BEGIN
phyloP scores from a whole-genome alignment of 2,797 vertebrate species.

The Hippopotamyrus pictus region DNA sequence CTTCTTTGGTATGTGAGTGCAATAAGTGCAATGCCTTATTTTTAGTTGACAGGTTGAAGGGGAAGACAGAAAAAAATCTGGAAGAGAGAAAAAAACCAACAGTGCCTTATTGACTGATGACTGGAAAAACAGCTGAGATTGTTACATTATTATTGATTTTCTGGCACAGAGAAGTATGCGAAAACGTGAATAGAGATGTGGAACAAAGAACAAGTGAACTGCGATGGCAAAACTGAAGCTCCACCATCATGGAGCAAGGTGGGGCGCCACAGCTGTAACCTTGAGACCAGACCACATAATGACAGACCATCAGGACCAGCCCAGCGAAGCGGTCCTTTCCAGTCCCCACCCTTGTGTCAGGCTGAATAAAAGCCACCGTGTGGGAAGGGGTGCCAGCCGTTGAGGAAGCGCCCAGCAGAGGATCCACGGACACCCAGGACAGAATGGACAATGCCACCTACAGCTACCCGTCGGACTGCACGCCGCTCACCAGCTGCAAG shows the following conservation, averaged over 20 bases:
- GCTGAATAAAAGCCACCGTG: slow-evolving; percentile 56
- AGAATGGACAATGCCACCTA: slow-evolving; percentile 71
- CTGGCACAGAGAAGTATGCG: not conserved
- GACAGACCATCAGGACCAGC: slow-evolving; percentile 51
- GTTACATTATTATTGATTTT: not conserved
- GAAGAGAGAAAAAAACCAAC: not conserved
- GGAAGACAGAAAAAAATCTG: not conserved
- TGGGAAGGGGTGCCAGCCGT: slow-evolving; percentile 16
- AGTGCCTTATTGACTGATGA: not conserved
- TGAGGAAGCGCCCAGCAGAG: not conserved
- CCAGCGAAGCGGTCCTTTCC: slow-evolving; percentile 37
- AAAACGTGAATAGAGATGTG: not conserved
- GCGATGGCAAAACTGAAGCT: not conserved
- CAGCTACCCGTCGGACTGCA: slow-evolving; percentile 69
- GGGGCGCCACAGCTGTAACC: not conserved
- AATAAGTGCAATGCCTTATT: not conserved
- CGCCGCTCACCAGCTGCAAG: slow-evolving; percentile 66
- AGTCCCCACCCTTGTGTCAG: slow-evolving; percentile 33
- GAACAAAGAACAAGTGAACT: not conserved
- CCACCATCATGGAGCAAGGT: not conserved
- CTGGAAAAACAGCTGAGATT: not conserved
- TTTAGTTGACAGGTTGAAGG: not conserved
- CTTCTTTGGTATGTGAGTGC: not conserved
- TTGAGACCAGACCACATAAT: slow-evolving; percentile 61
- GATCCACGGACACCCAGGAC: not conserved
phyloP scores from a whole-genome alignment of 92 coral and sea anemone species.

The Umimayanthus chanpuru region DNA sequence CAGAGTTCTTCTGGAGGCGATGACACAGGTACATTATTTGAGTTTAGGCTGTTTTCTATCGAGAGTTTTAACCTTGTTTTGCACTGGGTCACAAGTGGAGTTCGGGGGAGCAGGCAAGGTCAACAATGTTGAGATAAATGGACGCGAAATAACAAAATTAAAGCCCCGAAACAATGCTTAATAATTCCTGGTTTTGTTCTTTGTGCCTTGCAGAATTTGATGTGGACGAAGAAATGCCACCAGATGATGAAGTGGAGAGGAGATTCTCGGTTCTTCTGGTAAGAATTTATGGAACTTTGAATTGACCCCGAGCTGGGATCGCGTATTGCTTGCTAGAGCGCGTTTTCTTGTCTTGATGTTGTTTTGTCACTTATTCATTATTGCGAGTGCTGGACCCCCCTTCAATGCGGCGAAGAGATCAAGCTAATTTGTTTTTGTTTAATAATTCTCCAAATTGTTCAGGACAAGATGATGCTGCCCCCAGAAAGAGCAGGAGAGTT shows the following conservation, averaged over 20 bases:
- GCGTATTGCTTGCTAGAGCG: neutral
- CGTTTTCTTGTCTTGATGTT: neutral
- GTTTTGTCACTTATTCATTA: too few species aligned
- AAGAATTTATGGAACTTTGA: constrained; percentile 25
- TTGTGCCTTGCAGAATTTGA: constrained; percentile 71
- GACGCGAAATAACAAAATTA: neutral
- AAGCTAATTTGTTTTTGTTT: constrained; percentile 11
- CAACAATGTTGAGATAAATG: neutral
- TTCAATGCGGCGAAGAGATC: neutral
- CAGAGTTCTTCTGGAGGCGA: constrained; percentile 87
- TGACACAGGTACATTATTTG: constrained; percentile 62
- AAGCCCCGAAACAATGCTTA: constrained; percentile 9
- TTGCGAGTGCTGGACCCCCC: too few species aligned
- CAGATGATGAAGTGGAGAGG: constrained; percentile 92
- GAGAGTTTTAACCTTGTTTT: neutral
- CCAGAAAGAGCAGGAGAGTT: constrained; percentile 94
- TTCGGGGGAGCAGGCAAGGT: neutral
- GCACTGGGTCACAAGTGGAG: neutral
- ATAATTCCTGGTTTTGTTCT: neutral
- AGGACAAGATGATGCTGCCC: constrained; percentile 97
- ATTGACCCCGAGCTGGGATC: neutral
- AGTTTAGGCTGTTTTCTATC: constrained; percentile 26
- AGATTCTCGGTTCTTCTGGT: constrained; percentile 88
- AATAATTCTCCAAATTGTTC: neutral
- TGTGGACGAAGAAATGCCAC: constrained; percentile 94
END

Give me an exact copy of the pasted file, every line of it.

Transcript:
phyloP scores from a whole-genome alignment of 2,797 vertebrate species.

The Hippopotamyrus pictus region DNA sequence CTTCTTTGGTATGTGAGTGCAATAAGTGCAATGCCTTATTTTTAGTTGACAGGTTGAAGGGGAAGACAGAAAAAAATCTGGAAGAGAGAAAAAAACCAACAGTGCCTTATTGACTGATGACTGGAAAAACAGCTGAGATTGTTACATTATTATTGATTTTCTGGCACAGAGAAGTATGCGAAAACGTGAATAGAGATGTGGAACAAAGAACAAGTGAACTGCGATGGCAAAACTGAAGCTCCACCATCATGGAGCAAGGTGGGGCGCCACAGCTGTAACCTTGAGACCAGACCACATAATGACAGACCATCAGGACCAGCCCAGCGAAGCGGTCCTTTCCAGTCCCCACCCTTGTGTCAGGCTGAATAAAAGCCACCGTGTGGGAAGGGGTGCCAGCCGTTGAGGAAGCGCCCAGCAGAGGATCCACGGACACCCAGGACAGAATGGACAATGCCACCTACAGCTACCCGTCGGACTGCACGCCGCTCACCAGCTGCAAG shows the following conservation, averaged over 20 bases:
- GCTGAATAAAAGCCACCGTG: slow-evolving; percentile 56
- AGAATGGACAATGCCACCTA: slow-evolving; percentile 71
- CTGGCACAGAGAAGTATGCG: not conserved
- GACAGACCATCAGGACCAGC: slow-evolving; percentile 51
- GTTACATTATTATTGATTTT: not conserved
- GAAGAGAGAAAAAAACCAAC: not conserved
- GGAAGACAGAAAAAAATCTG: not conserved
- TGGGAAGGGGTGCCAGCCGT: slow-evolving; percentile 16
- AGTGCCTTATTGACTGATGA: not conserved
- TGAGGAAGCGCCCAGCAGAG: not conserved
- CCAGCGAAGCGGTCCTTTCC: slow-evolving; percentile 37
- AAAACGTGAATAGAGATGTG: not conserved
- GCGATGGCAAAACTGAAGCT: not conserved
- CAGCTACCCGTCGGACTGCA: slow-evolving; percentile 69
- GGGGCGCCACAGCTGTAACC: not conserved
- AATAAGTGCAATGCCTTATT: not conserved
- CGCCGCTCACCAGCTGCAAG: slow-evolving; percentile 66
- AGTCCCCACCCTTGTGTCAG: slow-evolving; percentile 33
- GAACAAAGAACAAGTGAACT: not conserved
- CCACCATCATGGAGCAAGGT: not conserved
- CTGGAAAAACAGCTGAGATT: not conserved
- TTTAGTTGACAGGTTGAAGG: not conserved
- CTTCTTTGGTATGTGAGTGC: not conserved
- TTGAGACCAGACCACATAAT: slow-evolving; percentile 61
- GATCCACGGACACCCAGGAC: not conserved
phyloP scores from a whole-genome alignment of 92 coral and sea anemone species.

The Umimayanthus chanpuru region DNA sequence CAGAGTTCTTCTGGAGGCGATGACACAGGTACATTATTTGAGTTTAGGCTGTTTTCTATCGAGAGTTTTAACCTTGTTTTGCACTGGGTCACAAGTGGAGTTCGGGGGAGCAGGCAAGGTCAACAATGTTGAGATAAATGGACGCGAAATAACAAAATTAAAGCCCCGAAACAATGCTTAATAATTCCTGGTTTTGTTCTTTGTGCCTTGCAGAATTTGATGTGGACGAAGAAATGCCACCAGATGATGAAGTGGAGAGGAGATTCTCGGTTCTTCTGGTAAGAATTTATGGAACTTTGAATTGACCCCGAGCTGGGATCGCGTATTGCTTGCTAGAGCGCGTTTTCTTGTCTTGATGTTGTTTTGTCACTTATTCATTATTGCGAGTGCTGGACCCCCCTTCAATGCGGCGAAGAGATCAAGCTAATTTGTTTTTGTTTAATAATTCTCCAAATTGTTCAGGACAAGATGATGCTGCCCCCAGAAAGAGCAGGAGAGTT shows the following conservation, averaged over 20 bases:
- GCGTATTGCTTGCTAGAGCG: neutral
- CGTTTTCTTGTCTTGATGTT: neutral
- GTTTTGTCACTTATTCATTA: too few species aligned
- AAGAATTTATGGAACTTTGA: constrained; percentile 25
- TTGTGCCTTGCAGAATTTGA: constrained; percentile 71
- GACGCGAAATAACAAAATTA: neutral
- AAGCTAATTTGTTTTTGTTT: constrained; percentile 11
- CAACAATGTTGAGATAAATG: neutral
- TTCAATGCGGCGAAGAGATC: neutral
- CAGAGTTCTTCTGGAGGCGA: constrained; percentile 87
- TGACACAGGTACATTATTTG: constrained; percentile 62
- AAGCCCCGAAACAATGCTTA: constrained; percentile 9
- TTGCGAGTGCTGGACCCCCC: too few species aligned
- CAGATGATGAAGTGGAGAGG: constrained; percentile 92
- GAGAGTTTTAACCTTGTTTT: neutral
- CCAGAAAGAGCAGGAGAGTT: constrained; percentile 94
- TTCGGGGGAGCAGGCAAGGT: neutral
- GCACTGGGTCACAAGTGGAG: neutral
- ATAATTCCTGGTTTTGTTCT: neutral
- AGGACAAGATGATGCTGCCC: constrained; percentile 97
- ATTGACCCCGAGCTGGGATC: neutral
- AGTTTAGGCTGTTTTCTATC: constrained; percentile 26
- AGATTCTCGGTTCTTCTGGT: constrained; percentile 88
- AATAATTCTCCAAATTGTTC: neutral
- TGTGGACGAAGAAATGCCAC: constrained; percentile 94